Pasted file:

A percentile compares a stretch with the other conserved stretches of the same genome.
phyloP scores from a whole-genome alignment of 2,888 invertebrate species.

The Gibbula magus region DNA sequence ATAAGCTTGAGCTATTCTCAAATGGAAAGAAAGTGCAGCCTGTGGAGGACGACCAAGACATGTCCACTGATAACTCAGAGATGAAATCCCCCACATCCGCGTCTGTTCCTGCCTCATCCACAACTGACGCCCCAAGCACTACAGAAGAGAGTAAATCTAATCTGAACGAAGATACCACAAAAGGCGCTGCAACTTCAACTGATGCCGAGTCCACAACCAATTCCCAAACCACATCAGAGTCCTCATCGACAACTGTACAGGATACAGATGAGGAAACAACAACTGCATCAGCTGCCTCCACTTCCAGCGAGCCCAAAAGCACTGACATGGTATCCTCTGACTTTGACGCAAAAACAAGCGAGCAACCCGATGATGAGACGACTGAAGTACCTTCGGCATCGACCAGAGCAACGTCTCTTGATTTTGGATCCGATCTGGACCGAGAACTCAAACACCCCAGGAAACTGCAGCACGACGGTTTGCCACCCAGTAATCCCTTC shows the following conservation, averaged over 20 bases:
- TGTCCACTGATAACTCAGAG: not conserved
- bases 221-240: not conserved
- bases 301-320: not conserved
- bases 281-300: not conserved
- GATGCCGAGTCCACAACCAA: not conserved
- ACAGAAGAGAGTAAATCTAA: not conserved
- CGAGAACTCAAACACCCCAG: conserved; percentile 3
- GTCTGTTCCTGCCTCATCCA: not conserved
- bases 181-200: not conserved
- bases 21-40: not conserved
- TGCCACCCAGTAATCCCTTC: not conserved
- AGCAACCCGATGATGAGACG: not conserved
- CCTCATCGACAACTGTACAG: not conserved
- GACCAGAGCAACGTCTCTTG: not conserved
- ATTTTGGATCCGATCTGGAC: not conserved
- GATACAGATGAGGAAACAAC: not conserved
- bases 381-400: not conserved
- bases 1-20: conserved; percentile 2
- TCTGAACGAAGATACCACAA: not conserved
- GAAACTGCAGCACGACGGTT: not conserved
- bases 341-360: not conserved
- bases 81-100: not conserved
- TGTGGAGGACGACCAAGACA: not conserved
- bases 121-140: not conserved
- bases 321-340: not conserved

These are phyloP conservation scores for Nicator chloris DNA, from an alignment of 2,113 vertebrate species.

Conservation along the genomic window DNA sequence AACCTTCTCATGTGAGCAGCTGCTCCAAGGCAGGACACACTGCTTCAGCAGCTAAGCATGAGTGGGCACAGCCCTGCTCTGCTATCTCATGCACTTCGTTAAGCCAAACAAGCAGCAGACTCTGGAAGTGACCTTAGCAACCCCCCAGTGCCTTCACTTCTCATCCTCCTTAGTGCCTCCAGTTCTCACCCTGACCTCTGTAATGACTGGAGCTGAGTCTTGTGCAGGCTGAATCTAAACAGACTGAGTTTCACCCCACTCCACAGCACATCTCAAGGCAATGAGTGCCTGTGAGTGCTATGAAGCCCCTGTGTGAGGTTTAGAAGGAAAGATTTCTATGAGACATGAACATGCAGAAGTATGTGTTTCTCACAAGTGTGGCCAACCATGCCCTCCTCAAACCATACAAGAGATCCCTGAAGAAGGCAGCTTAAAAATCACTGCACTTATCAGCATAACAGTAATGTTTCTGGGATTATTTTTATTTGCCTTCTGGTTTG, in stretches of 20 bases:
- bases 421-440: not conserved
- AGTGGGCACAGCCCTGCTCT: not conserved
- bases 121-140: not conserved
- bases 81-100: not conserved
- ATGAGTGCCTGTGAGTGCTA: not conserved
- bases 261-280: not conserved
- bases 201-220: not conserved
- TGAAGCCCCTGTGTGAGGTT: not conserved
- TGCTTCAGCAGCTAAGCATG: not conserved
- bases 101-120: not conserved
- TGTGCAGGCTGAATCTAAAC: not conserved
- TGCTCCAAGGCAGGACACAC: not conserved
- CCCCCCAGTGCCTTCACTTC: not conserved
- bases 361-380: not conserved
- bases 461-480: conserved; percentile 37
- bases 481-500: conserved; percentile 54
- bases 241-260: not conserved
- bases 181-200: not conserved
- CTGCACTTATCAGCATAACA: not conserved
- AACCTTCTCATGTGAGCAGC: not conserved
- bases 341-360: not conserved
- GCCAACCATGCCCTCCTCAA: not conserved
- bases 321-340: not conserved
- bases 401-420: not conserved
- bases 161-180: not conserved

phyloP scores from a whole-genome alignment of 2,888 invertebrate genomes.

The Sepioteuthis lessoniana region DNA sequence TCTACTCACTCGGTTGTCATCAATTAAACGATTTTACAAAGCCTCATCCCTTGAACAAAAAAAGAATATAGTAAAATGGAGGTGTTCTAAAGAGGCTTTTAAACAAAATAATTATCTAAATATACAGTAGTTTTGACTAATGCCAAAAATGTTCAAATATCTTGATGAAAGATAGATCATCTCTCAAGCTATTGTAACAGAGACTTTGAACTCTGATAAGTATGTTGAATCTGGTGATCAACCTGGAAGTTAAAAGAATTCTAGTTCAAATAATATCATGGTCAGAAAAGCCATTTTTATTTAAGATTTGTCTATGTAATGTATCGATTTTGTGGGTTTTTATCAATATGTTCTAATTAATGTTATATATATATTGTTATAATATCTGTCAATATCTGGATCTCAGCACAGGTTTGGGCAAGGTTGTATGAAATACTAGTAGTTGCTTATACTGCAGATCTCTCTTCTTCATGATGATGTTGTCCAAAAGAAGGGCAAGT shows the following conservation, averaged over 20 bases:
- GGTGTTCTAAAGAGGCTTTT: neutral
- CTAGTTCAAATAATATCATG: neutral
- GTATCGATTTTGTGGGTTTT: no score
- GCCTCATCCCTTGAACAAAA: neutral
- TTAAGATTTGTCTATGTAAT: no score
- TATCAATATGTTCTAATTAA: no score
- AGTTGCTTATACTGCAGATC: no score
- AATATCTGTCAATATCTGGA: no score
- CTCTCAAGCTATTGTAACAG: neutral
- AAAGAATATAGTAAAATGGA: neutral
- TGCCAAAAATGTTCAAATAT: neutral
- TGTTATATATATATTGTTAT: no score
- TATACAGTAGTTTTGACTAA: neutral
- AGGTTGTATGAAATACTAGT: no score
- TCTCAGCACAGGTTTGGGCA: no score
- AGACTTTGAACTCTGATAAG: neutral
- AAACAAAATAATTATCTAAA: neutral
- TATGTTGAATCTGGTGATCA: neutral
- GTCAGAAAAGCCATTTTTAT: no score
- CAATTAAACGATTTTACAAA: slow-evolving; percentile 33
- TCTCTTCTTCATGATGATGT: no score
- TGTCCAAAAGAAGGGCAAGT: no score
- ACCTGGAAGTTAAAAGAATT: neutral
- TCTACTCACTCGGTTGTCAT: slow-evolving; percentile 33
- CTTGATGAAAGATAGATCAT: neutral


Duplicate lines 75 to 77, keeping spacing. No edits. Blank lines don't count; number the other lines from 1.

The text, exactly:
- TATGTTGAATCTGGTGATCA: neutral
- GTCAGAAAAGCCATTTTTAT: no score
- CAATTAAACGATTTTACAAA: slow-evolving; percentile 33